X-Men: Legacy Annual #1 review

I’ve not read X-Men: Legacy since the first couple of issues of the retitled Adjectiveless X-Men comic. It’s focus on Professor Xavier and totally rubbish villains meant it wasn’t for me. But there’s nothing to get me excited like a BOLD NEW DIRECTION cover blurb. It’s right up there with BECAUSE YOU DEMANDED IT and GREAT NEWS FOR ALL OUR READERS.

And that’s a spiffy cover by Daniel Acuna – though the Beast looks to be rendered in a different style to everyone else – all iconic and patriotic. It turns out the X-Men are being patriotic about their new island nation, Magneto’s Asteroid M, which has apparently been brought down to Earth. Who knew that after decades of being constantly miserable, a hunk of dead rock would put a smile on those kids’ faces?

What we need is a villain to remove it and Mike Carey helpfully gives us one of the creepiest in X-Men history, Emplate. The very definition of Bondage Elephant, the dimension-phasing power sucker is back, and hungry. A variety of X-Men try to take him out but in the grand tradition of Legion of Three Worlds (how could 60-odd heroes have a hope of taking down one baddie?), he gets away. It’s not all bad though, as there are some terrific moments along the way, from Emplate strangling the frankly vile Pixiewixie to Madison Jeffries appealing for psychic aid. A character portrayal I didn’t enjoy involved Rogue moaning to Cyclops that she doesn’t wish to be sidelined as a teacher to Pixiewixie, Rockslide, Indra and co, the Cousin Olivers of the superhero set. What happened to the sparky young woman I used to know, the one who would punch Cyclops before taking a job she didn’t want? I know she gets whiny when around Gambit, but he’s not around.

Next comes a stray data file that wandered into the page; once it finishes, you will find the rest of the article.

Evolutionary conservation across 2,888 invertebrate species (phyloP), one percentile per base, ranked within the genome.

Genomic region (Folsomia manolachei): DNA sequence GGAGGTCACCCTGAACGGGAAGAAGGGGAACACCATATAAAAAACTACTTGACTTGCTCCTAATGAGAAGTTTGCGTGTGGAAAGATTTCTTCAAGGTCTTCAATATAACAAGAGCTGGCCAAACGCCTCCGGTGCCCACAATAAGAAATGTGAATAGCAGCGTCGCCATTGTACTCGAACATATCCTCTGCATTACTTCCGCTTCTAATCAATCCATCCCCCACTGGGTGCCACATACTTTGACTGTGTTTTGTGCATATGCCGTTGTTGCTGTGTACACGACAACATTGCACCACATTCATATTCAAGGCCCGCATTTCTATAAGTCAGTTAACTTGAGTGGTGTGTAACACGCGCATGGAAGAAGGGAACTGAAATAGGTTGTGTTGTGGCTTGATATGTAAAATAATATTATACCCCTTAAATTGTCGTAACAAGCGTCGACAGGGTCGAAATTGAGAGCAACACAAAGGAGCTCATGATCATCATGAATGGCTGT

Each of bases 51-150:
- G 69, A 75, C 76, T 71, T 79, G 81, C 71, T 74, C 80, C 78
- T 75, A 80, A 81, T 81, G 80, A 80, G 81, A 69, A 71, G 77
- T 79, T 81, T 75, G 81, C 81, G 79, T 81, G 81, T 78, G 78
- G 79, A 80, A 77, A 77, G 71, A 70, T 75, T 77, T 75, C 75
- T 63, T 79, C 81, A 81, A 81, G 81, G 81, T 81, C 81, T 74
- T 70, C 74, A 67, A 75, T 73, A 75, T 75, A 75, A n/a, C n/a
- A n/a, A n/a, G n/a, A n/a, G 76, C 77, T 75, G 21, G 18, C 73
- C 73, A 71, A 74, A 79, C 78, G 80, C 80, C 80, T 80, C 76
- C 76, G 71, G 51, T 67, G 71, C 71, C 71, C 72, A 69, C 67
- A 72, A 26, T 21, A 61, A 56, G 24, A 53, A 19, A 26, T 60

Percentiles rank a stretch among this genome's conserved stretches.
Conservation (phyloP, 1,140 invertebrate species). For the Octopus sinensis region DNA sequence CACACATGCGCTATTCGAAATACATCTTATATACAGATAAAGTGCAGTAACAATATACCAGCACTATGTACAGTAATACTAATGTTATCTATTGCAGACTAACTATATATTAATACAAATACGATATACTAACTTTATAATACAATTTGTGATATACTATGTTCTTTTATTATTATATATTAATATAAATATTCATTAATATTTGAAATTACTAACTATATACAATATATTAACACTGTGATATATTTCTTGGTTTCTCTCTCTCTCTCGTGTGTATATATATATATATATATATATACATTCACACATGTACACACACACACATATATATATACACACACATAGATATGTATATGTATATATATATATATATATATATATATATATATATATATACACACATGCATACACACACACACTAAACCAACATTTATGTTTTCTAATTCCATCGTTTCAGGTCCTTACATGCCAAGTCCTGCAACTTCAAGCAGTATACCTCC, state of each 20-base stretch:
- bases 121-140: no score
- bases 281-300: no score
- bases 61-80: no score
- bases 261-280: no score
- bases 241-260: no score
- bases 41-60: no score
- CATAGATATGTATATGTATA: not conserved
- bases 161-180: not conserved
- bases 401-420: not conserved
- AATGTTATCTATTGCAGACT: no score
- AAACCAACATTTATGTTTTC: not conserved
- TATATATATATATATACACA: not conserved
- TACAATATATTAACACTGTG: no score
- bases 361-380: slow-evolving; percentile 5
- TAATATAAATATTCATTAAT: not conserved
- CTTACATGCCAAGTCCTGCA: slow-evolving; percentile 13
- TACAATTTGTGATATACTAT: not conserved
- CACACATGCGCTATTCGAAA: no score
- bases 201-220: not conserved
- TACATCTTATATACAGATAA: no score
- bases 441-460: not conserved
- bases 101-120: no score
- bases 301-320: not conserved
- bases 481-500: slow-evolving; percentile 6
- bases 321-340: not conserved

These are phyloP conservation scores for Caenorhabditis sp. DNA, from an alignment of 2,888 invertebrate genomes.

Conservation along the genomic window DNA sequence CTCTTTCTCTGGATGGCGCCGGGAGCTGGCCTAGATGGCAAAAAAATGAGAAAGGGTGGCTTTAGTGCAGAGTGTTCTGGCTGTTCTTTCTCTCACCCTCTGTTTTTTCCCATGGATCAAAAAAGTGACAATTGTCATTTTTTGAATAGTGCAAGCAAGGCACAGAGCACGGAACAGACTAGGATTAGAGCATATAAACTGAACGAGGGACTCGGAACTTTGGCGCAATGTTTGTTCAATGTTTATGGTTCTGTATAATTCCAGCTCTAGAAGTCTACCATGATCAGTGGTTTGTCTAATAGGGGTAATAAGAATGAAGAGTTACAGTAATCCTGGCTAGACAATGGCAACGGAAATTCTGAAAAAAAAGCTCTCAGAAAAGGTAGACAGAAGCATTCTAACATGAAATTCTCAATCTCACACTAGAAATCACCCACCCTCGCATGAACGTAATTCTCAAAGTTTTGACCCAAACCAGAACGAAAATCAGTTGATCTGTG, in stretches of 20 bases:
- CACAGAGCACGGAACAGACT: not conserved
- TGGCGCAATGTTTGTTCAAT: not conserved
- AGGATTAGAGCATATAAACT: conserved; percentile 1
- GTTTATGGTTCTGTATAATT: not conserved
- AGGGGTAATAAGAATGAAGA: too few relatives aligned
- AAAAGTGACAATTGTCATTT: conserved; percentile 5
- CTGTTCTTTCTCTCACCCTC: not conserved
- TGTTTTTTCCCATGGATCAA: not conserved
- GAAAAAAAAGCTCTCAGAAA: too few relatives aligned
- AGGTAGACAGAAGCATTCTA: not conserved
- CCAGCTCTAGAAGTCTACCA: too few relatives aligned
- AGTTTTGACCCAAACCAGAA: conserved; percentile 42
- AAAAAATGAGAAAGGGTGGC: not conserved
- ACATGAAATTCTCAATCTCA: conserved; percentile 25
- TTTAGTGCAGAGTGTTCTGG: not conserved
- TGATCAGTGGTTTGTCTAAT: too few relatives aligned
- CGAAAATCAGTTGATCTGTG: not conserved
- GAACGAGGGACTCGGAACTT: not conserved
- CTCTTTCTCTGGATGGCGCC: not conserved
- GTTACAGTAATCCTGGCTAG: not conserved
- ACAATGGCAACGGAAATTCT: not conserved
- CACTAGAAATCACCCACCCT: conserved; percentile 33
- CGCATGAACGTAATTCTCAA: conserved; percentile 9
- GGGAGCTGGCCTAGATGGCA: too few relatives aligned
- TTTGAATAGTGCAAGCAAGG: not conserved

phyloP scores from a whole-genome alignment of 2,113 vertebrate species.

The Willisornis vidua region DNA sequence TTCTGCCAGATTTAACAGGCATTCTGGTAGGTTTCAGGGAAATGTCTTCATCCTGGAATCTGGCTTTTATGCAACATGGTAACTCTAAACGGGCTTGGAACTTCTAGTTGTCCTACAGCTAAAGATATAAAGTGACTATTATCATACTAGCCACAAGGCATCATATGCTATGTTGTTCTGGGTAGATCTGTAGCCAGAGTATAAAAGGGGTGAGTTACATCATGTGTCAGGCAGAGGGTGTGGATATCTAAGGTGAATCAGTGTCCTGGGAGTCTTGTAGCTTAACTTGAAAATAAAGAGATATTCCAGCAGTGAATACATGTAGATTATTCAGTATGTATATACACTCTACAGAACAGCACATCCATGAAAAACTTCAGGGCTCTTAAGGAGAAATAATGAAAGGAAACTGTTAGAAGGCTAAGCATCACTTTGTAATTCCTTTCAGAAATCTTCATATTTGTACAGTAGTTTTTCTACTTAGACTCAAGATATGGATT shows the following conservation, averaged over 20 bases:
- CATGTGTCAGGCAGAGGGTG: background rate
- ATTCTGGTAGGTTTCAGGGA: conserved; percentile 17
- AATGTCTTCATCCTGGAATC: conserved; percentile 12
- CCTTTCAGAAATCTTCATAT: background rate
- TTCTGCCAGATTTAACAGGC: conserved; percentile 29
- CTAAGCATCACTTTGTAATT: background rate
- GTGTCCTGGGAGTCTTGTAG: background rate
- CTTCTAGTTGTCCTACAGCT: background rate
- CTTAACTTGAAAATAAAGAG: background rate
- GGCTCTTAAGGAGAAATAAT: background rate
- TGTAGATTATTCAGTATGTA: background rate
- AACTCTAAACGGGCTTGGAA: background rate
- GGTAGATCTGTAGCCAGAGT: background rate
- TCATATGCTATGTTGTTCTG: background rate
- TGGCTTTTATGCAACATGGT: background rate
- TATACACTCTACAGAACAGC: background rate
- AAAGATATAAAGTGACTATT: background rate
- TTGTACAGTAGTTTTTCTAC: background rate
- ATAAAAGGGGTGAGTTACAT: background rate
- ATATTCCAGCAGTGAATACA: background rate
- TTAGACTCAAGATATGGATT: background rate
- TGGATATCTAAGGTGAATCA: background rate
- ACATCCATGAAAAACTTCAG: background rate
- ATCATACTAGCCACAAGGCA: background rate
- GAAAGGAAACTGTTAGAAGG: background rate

At least she’s drawn well by Acuna, as are most people in this book. His Wolverine is a mite odd, mind, looking like a kid who’s pasted on whiskers and claws, but I have to commend him for at least remembering that Logan shouldn’t be 6ft. While handicapped by having to draw the hideous Frank Quitely costumes, Acuna produces a great looking story, with action scenes that show a bit more life than in some of his earlier work, such as the Flash.

The only bad thing about this oddly enjoyable X-Men entry was the length. This is an annual, which should mean Big Story. Instead, we must make do with part 1 of the four-part Devil at the Crossroads (was 1930s blues singer Robert Johnson a filthy mutie, then?) and a too-short 24pp. Did someone say ‘intended for the regular book, was it?’ Oh, that would be me. The rest of the pages are taken up by a short featuring Gambit aka Charming My Arse. He sneaks into a HAMMER facility – can’t have a Marvel story without referencing bloody Dark Reign – to steal a chair for Cyclops. It’s only right the leader of the X-Men has the chair he wants.

As ever, for Remy le Beau read Pepe le Pew. He doesn’t quite eat himself but he gets pretty damn close. The story, by Carey and Mirco Pierfederici, is OK, it’s a light-hearted, pleasant romp . . . until some nonsense involving tedious X-villain Poxylips comes into play.

Oh well, so much for a Bold New Direction. Still, there’ll be another one around in a month or two.

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